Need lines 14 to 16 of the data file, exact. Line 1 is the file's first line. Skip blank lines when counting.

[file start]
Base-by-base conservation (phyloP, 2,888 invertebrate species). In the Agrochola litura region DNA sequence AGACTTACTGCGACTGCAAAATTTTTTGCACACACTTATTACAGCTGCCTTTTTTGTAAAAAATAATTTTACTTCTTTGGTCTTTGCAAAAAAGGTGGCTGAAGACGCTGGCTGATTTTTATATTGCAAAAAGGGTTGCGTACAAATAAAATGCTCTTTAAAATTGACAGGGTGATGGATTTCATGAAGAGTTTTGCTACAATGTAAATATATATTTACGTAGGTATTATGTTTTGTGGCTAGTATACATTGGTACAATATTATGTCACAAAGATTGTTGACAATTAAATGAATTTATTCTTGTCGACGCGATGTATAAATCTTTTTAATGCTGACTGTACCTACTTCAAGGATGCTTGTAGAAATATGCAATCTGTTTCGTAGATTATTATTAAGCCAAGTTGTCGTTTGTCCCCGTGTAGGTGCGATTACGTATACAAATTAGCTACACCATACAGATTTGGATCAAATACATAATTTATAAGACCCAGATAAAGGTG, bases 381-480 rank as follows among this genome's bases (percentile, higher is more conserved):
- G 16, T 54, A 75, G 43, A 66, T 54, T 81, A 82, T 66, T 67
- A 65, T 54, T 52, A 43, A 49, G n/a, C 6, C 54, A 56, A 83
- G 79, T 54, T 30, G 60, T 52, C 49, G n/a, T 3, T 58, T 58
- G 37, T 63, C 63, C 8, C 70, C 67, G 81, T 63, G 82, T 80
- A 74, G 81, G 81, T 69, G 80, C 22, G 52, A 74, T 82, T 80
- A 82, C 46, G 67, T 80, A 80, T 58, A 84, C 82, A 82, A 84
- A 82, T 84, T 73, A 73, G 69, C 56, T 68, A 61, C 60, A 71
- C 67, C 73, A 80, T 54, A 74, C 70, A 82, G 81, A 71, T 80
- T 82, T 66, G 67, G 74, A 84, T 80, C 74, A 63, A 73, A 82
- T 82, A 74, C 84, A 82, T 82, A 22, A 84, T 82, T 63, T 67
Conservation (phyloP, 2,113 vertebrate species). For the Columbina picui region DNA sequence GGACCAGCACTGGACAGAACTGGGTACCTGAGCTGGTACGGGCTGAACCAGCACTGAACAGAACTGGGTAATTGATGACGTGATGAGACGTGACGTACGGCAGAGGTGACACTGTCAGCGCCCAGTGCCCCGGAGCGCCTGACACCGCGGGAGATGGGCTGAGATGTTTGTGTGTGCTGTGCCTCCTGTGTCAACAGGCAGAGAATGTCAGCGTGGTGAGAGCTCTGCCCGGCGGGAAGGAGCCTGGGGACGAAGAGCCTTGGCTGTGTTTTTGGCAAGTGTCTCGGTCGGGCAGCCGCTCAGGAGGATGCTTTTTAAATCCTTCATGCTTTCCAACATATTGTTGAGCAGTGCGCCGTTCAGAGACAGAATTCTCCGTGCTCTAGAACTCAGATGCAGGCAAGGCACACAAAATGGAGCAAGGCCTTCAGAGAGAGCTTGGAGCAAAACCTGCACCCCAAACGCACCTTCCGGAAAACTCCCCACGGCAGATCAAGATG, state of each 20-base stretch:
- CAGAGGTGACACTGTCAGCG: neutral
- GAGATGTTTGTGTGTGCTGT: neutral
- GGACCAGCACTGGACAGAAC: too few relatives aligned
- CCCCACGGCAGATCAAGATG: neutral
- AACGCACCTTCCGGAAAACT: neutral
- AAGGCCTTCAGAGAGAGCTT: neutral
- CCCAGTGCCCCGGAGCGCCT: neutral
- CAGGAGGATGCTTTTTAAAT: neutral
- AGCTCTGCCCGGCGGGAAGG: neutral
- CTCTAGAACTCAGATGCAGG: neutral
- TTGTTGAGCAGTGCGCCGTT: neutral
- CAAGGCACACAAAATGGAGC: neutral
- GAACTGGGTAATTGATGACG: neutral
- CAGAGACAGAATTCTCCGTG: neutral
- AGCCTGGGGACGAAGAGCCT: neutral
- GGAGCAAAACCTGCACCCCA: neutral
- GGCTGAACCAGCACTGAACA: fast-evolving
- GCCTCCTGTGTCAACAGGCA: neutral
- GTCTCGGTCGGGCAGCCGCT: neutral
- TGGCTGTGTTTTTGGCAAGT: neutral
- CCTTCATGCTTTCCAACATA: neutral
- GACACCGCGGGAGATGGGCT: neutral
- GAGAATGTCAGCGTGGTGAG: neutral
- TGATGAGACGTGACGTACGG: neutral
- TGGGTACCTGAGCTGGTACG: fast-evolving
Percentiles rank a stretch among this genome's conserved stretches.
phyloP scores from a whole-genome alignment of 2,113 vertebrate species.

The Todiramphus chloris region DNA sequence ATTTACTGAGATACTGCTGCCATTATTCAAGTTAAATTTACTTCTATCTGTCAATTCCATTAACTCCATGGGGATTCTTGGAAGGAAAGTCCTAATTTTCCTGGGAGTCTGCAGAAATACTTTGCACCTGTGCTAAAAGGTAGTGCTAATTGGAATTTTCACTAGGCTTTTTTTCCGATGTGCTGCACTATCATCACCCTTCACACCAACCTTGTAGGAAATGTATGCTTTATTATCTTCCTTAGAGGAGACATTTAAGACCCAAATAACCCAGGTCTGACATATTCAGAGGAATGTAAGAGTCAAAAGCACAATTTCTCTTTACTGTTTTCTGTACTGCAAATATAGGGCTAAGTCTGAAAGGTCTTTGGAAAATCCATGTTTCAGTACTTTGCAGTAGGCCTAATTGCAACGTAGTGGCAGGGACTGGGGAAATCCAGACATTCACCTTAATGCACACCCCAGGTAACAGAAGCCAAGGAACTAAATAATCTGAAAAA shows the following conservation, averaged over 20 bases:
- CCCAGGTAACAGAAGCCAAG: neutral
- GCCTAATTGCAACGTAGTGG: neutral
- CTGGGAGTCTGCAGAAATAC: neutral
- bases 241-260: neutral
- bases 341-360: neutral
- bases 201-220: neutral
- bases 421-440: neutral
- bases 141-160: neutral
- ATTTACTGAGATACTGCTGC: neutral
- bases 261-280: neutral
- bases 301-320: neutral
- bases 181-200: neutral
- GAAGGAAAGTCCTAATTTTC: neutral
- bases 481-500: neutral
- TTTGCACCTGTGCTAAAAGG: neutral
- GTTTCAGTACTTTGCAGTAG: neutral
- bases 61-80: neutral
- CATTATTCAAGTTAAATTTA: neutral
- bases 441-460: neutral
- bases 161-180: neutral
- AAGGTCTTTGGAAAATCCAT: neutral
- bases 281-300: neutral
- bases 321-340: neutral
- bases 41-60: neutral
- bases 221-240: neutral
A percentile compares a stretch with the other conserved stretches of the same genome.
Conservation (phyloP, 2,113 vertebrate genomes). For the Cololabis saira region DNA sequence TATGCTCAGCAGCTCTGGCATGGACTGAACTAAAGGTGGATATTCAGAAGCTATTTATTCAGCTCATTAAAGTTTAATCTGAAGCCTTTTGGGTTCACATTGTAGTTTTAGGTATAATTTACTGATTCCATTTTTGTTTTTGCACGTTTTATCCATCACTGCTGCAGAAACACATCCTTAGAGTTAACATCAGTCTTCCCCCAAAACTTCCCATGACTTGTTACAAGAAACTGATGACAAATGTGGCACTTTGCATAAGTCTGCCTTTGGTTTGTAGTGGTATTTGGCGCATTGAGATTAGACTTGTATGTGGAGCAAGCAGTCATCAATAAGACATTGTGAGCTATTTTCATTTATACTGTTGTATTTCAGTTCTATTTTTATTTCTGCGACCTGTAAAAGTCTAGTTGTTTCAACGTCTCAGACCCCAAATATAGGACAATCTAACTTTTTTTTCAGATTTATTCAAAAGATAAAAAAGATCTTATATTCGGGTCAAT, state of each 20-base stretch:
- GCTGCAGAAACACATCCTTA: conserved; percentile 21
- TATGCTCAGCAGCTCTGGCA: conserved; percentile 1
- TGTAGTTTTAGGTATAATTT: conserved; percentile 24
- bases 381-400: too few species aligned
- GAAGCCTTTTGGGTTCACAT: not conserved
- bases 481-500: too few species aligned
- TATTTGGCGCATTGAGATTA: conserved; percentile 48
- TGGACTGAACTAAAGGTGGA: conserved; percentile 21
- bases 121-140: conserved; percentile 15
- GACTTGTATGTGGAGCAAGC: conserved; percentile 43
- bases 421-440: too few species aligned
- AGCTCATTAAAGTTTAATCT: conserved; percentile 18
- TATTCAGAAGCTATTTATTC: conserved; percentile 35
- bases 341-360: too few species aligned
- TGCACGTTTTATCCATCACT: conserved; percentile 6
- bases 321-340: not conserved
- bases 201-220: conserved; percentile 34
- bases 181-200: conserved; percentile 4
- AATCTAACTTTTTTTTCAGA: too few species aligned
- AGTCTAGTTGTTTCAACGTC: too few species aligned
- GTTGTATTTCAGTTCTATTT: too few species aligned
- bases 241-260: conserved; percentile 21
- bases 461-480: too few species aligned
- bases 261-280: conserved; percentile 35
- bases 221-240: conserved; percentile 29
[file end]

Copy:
- GAGATGTTTGTGTGTGCTGT: neutral
- GGACCAGCACTGGACAGAAC: too few relatives aligned
- CCCCACGGCAGATCAAGATG: neutral